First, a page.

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Sunday, November 20, 2011

How many children were adopted in 2000 and 2001? STATiSTiCS

It's important to know the most recent statistics on adoption; here is the most recent report (2004)...

The Children’s Bureau and its Child Welfare Information Gateway (Information Gateway) are grateful to the National Center for State Courts (NCSC) for its important work in verifying adoption information from courts, bureaus of vital records, Native American Tribes, and private adoption agencies.

The purpose of this ADOPTION report is to estimate the number of children adopted in each of the States for 2000 and 2001 and to use these numbers to estimate the composition and trends of all adoptions in the United States.
Key findings are summarized below:
  • In 2000 and 2001, about 127,000 children were adopted annually in the United States. Since 1987, the number of adoptions annually has remained relatively constant, ranging from 118,000 to 127,000.
  • The source of adoptions is no longer dominated by kinship adoptions and private agency adoptions. Public agency and intercountry adoptions now account for more than half of all adoptions.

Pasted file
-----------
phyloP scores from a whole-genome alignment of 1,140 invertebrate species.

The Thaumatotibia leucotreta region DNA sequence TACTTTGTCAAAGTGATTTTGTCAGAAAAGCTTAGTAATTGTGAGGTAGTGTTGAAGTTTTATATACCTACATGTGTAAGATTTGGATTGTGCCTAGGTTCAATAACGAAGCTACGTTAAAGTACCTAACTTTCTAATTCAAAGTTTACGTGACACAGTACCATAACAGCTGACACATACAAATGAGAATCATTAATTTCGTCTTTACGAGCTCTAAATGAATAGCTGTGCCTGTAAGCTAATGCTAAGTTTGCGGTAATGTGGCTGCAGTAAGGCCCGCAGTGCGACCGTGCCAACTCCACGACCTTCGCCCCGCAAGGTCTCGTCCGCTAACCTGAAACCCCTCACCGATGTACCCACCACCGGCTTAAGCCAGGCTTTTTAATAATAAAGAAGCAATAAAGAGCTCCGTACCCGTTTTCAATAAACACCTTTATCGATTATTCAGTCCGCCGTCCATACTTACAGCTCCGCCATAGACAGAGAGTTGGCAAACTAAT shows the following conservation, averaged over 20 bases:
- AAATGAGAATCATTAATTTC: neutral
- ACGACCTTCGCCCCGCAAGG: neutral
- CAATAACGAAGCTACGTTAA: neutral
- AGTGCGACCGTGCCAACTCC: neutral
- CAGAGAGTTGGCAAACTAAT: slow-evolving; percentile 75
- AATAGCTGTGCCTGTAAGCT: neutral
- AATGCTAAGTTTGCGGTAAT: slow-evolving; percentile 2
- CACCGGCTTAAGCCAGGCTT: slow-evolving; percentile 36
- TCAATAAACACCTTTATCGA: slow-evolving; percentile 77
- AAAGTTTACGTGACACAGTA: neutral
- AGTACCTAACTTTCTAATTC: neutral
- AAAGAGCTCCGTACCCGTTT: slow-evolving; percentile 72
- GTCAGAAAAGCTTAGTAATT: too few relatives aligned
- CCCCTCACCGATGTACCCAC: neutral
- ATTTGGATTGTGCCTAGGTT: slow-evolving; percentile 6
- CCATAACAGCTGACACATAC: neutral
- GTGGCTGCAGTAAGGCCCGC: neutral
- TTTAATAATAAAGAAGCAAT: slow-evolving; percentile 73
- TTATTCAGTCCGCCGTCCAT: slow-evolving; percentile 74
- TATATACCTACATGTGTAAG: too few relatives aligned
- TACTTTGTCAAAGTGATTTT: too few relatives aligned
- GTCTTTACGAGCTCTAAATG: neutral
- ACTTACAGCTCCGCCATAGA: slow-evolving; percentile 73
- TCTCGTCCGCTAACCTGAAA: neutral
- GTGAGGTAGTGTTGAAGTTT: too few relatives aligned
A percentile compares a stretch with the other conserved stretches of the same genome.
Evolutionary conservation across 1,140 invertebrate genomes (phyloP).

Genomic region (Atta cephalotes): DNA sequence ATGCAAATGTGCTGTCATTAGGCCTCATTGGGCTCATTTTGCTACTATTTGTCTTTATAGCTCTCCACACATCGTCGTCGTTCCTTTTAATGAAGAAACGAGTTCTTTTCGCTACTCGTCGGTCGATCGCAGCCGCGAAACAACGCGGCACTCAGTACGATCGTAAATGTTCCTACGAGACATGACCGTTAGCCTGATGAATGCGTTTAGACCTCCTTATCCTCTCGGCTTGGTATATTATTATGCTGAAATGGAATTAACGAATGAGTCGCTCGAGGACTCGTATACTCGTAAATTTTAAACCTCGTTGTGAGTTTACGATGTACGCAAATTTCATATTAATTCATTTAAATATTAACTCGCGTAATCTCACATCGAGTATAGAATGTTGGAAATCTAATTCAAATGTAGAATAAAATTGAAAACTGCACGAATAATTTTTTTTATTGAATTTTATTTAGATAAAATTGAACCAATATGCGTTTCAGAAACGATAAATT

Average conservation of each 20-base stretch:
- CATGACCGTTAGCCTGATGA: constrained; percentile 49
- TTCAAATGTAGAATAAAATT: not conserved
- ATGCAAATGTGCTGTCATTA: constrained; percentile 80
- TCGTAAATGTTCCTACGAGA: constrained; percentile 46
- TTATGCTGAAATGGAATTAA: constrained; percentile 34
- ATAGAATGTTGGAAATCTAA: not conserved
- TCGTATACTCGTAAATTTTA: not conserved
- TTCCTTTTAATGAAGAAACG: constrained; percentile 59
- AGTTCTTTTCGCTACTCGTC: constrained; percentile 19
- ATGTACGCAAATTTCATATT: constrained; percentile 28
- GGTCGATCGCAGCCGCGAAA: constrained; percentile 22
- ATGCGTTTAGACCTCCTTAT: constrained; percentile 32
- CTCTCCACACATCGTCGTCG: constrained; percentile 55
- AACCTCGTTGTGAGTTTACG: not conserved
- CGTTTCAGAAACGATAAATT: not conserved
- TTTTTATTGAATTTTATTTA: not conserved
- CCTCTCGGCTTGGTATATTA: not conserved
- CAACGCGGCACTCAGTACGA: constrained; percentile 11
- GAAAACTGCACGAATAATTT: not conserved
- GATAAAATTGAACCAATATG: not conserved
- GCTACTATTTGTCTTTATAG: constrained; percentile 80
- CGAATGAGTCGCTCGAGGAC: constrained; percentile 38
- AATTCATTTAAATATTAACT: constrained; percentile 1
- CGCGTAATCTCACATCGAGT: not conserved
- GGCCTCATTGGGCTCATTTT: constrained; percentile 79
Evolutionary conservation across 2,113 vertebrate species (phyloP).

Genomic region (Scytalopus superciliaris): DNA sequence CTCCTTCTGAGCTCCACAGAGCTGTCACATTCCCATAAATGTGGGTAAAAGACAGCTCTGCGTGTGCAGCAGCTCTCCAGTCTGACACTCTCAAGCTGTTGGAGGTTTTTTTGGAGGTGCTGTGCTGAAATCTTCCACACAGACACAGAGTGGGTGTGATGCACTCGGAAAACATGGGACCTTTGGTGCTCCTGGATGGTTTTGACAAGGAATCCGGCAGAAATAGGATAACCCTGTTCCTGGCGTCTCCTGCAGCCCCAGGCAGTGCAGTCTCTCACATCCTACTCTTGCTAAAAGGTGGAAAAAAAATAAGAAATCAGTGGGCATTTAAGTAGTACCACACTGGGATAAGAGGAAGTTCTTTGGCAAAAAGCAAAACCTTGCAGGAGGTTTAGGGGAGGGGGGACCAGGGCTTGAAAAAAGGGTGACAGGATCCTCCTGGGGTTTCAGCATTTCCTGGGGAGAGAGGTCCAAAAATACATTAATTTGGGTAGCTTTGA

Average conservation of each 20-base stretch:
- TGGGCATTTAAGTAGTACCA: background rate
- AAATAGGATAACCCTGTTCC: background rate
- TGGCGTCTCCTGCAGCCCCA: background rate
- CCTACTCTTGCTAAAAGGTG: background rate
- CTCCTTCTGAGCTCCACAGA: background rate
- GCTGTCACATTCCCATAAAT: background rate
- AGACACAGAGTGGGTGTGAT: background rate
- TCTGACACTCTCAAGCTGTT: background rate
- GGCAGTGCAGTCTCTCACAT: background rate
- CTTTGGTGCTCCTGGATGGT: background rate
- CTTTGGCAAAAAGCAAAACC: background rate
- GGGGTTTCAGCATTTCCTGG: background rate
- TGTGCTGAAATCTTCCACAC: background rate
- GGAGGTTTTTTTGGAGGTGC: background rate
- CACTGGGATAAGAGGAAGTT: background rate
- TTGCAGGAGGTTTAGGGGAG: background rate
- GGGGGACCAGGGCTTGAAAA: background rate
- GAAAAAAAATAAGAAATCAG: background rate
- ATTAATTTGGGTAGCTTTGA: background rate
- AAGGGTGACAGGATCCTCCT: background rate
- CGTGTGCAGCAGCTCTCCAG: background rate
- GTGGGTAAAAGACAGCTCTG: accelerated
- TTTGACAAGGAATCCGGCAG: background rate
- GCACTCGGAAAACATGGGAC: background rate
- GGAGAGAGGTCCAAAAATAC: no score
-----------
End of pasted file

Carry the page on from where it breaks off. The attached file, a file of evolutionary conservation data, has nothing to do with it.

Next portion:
• Adoptions through publicly funded child welfare agencies accounted for two-fifths of all adoptions. More than 50,000 public agency adoptions in each year (2000 and 2001) accounted for about 40 percent of adoptions, up from 18 percent in 1992 for those 36 States that reported public agency adoptions in 1992 (Flango & Flango, 1995).
  • Intercountry adoptions accounted for more than 15 percent of all adoptions. Intercountry adoptions increased from 5 percent to 15 percent of adoptions in the United States between 1992 and 2001 (U.S. Department of State, n.d.).
  • The other two-fifths of adoptions are primarily private agency, kinship, or tribal adoptions. With the available data, it is not possible to separate figures within this group, although the percentages of all adoptions in that group as a whole have decreased. In 1992, for example, stepparent adoptions (a form of kinship adoption) alone accounted for two-fifths (42 percent) of all adoptions.
No one agency is charged with collecting data on adoptions. The National Center for State Courts’ (NCSC’s) Court Statistics Project collects data by calendar year (which most States use) and State fiscal years for the total number of adoptions processed  through courts. NCSC’s figures are incomplete, however, for several reasons. Some parents who adopt in foreign countries choose not to file in a U.S. court. While all domestic adoptions are finalized in U.S. courts, adoptions are such a small percentage of court caseloads that they are sometimes included in a larger category, such as “other civil petitions,” and cannot be separated from other civil petitions.